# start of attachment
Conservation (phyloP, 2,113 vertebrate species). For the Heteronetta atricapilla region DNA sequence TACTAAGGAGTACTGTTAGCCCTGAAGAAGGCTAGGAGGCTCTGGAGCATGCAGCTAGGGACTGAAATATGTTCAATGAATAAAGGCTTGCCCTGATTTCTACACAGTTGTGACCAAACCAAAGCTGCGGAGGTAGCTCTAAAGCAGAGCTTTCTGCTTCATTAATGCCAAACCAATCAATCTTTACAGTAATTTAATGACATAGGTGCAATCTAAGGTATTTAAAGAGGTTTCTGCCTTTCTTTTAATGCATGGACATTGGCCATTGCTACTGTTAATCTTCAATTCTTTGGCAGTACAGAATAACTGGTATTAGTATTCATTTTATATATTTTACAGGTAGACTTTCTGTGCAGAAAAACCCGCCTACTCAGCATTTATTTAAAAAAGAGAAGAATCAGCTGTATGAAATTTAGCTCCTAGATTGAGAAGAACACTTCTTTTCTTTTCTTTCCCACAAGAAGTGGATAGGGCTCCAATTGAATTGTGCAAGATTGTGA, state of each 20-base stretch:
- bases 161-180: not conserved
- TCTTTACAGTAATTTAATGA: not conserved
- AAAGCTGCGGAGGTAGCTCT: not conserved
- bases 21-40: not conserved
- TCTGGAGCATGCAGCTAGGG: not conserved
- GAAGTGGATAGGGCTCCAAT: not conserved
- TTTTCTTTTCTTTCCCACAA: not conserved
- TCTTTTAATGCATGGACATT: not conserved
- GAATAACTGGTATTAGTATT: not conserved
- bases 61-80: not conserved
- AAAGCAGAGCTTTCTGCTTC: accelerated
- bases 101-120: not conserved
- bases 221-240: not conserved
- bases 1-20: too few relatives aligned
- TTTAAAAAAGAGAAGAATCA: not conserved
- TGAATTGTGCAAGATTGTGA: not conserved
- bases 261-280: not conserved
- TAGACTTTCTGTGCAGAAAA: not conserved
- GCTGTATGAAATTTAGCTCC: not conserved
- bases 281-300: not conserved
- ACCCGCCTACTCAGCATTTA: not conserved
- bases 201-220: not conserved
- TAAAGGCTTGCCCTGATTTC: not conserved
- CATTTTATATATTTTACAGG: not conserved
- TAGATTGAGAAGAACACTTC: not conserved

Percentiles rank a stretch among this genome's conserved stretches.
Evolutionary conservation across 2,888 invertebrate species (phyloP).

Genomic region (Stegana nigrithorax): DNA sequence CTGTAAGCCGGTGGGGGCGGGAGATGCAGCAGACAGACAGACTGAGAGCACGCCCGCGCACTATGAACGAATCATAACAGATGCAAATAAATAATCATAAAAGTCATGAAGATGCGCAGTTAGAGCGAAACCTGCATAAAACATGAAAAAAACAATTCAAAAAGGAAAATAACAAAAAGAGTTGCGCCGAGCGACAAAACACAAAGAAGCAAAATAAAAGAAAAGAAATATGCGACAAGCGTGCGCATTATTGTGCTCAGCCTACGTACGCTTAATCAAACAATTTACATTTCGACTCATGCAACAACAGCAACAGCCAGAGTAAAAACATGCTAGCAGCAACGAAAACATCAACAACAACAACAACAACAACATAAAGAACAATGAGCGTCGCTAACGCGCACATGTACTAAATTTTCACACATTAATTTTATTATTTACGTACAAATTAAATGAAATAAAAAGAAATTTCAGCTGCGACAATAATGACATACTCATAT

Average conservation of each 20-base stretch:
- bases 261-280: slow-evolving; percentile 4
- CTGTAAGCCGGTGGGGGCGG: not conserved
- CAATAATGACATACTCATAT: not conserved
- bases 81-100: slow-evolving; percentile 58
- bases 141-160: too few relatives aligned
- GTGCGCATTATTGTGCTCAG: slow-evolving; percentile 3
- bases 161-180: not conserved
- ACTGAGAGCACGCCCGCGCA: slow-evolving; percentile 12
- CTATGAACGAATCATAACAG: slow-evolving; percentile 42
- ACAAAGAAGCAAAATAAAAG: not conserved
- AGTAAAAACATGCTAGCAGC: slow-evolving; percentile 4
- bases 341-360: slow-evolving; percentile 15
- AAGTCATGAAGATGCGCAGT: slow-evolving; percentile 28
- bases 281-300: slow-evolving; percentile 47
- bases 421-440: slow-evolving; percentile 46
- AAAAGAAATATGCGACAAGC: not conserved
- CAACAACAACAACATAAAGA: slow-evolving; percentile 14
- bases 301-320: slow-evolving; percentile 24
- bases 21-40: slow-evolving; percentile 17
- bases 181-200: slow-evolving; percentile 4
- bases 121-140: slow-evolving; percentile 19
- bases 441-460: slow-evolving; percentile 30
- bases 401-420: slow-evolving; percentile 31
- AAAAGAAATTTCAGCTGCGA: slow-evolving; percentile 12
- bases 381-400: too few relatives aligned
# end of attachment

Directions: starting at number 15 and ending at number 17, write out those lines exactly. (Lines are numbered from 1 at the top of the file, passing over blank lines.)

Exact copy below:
- bases 1-20: too few relatives aligned
- TTTAAAAAAGAGAAGAATCA: not conserved
- TGAATTGTGCAAGATTGTGA: not conserved